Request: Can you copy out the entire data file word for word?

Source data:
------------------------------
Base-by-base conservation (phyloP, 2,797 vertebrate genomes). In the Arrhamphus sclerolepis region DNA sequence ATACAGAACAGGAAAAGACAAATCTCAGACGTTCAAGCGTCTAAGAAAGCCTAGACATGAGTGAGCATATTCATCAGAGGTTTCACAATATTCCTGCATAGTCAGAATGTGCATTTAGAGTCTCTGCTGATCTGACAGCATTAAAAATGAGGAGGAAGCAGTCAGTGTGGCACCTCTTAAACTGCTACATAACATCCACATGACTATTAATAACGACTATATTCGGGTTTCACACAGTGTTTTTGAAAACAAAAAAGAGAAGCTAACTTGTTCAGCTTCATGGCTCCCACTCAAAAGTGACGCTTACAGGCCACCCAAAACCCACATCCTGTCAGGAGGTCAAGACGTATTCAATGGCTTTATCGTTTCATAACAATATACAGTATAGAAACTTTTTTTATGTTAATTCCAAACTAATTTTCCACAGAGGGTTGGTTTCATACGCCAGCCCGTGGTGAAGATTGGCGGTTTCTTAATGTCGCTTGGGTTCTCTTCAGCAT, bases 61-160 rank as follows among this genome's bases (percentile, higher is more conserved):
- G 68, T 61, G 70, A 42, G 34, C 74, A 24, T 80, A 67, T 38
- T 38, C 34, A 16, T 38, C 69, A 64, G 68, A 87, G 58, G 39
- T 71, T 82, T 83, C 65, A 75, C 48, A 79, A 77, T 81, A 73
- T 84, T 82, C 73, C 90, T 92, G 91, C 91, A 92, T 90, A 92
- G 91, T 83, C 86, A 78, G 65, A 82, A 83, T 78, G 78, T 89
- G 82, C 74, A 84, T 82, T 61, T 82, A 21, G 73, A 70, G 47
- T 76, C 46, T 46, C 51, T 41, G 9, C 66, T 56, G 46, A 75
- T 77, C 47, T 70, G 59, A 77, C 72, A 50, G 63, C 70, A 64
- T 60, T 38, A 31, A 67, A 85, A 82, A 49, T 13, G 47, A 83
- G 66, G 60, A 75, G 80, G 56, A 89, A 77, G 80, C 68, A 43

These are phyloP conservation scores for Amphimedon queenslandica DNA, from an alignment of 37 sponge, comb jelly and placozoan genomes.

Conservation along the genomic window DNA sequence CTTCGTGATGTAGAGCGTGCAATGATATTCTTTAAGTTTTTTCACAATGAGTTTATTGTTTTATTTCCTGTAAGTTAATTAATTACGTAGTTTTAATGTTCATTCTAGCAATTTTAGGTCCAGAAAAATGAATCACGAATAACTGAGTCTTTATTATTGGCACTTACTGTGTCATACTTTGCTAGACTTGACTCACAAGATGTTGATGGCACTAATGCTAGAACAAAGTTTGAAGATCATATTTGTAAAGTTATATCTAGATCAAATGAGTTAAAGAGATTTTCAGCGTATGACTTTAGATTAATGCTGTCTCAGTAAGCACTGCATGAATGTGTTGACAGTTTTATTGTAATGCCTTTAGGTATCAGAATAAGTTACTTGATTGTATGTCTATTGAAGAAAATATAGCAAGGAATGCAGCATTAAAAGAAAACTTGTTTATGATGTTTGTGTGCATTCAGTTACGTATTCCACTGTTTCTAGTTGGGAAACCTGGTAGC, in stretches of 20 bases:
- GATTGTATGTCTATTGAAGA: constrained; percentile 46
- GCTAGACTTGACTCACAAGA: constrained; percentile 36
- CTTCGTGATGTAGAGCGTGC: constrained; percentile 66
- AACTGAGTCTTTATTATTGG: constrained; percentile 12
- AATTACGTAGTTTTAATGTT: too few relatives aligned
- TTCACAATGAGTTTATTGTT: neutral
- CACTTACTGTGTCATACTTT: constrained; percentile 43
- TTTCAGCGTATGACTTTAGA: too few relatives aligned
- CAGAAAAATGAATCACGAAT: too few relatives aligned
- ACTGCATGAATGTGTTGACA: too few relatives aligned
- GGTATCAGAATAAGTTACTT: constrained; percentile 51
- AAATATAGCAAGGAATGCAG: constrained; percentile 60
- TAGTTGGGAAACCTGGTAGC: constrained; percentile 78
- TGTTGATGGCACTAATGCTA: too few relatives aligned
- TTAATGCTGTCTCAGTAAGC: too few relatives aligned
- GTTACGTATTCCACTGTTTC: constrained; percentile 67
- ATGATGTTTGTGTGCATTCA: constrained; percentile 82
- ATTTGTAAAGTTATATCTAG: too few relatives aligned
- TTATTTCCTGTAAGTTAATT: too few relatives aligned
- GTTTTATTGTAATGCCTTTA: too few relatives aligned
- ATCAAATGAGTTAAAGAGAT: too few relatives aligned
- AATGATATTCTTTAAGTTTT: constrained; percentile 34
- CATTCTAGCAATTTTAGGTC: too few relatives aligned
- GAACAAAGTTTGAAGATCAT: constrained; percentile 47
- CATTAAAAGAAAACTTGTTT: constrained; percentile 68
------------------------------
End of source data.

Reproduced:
Base-by-base conservation (phyloP, 2,797 vertebrate genomes). In the Arrhamphus sclerolepis region DNA sequence ATACAGAACAGGAAAAGACAAATCTCAGACGTTCAAGCGTCTAAGAAAGCCTAGACATGAGTGAGCATATTCATCAGAGGTTTCACAATATTCCTGCATAGTCAGAATGTGCATTTAGAGTCTCTGCTGATCTGACAGCATTAAAAATGAGGAGGAAGCAGTCAGTGTGGCACCTCTTAAACTGCTACATAACATCCACATGACTATTAATAACGACTATATTCGGGTTTCACACAGTGTTTTTGAAAACAAAAAAGAGAAGCTAACTTGTTCAGCTTCATGGCTCCCACTCAAAAGTGACGCTTACAGGCCACCCAAAACCCACATCCTGTCAGGAGGTCAAGACGTATTCAATGGCTTTATCGTTTCATAACAATATACAGTATAGAAACTTTTTTTATGTTAATTCCAAACTAATTTTCCACAGAGGGTTGGTTTCATACGCCAGCCCGTGGTGAAGATTGGCGGTTTCTTAATGTCGCTTGGGTTCTCTTCAGCAT, bases 61-160 rank as follows among this genome's bases (percentile, higher is more conserved):
- G 68, T 61, G 70, A 42, G 34, C 74, A 24, T 80, A 67, T 38
- T 38, C 34, A 16, T 38, C 69, A 64, G 68, A 87, G 58, G 39
- T 71, T 82, T 83, C 65, A 75, C 48, A 79, A 77, T 81, A 73
- T 84, T 82, C 73, C 90, T 92, G 91, C 91, A 92, T 90, A 92
- G 91, T 83, C 86, A 78, G 65, A 82, A 83, T 78, G 78, T 89
- G 82, C 74, A 84, T 82, T 61, T 82, A 21, G 73, A 70, G 47
- T 76, C 46, T 46, C 51, T 41, G 9, C 66, T 56, G 46, A 75
- T 77, C 47, T 70, G 59, A 77, C 72, A 50, G 63, C 70, A 64
- T 60, T 38, A 31, A 67, A 85, A 82, A 49, T 13, G 47, A 83
- G 66, G 60, A 75, G 80, G 56, A 89, A 77, G 80, C 68, A 43

These are phyloP conservation scores for Amphimedon queenslandica DNA, from an alignment of 37 sponge, comb jelly and placozoan genomes.

Conservation along the genomic window DNA sequence CTTCGTGATGTAGAGCGTGCAATGATATTCTTTAAGTTTTTTCACAATGAGTTTATTGTTTTATTTCCTGTAAGTTAATTAATTACGTAGTTTTAATGTTCATTCTAGCAATTTTAGGTCCAGAAAAATGAATCACGAATAACTGAGTCTTTATTATTGGCACTTACTGTGTCATACTTTGCTAGACTTGACTCACAAGATGTTGATGGCACTAATGCTAGAACAAAGTTTGAAGATCATATTTGTAAAGTTATATCTAGATCAAATGAGTTAAAGAGATTTTCAGCGTATGACTTTAGATTAATGCTGTCTCAGTAAGCACTGCATGAATGTGTTGACAGTTTTATTGTAATGCCTTTAGGTATCAGAATAAGTTACTTGATTGTATGTCTATTGAAGAAAATATAGCAAGGAATGCAGCATTAAAAGAAAACTTGTTTATGATGTTTGTGTGCATTCAGTTACGTATTCCACTGTTTCTAGTTGGGAAACCTGGTAGC, in stretches of 20 bases:
- GATTGTATGTCTATTGAAGA: constrained; percentile 46
- GCTAGACTTGACTCACAAGA: constrained; percentile 36
- CTTCGTGATGTAGAGCGTGC: constrained; percentile 66
- AACTGAGTCTTTATTATTGG: constrained; percentile 12
- AATTACGTAGTTTTAATGTT: too few relatives aligned
- TTCACAATGAGTTTATTGTT: neutral
- CACTTACTGTGTCATACTTT: constrained; percentile 43
- TTTCAGCGTATGACTTTAGA: too few relatives aligned
- CAGAAAAATGAATCACGAAT: too few relatives aligned
- ACTGCATGAATGTGTTGACA: too few relatives aligned
- GGTATCAGAATAAGTTACTT: constrained; percentile 51
- AAATATAGCAAGGAATGCAG: constrained; percentile 60
- TAGTTGGGAAACCTGGTAGC: constrained; percentile 78
- TGTTGATGGCACTAATGCTA: too few relatives aligned
- TTAATGCTGTCTCAGTAAGC: too few relatives aligned
- GTTACGTATTCCACTGTTTC: constrained; percentile 67
- ATGATGTTTGTGTGCATTCA: constrained; percentile 82
- ATTTGTAAAGTTATATCTAG: too few relatives aligned
- TTATTTCCTGTAAGTTAATT: too few relatives aligned
- GTTTTATTGTAATGCCTTTA: too few relatives aligned
- ATCAAATGAGTTAAAGAGAT: too few relatives aligned
- AATGATATTCTTTAAGTTTT: constrained; percentile 34
- CATTCTAGCAATTTTAGGTC: too few relatives aligned
- GAACAAAGTTTGAAGATCAT: constrained; percentile 47
- CATTAAAAGAAAACTTGTTT: constrained; percentile 68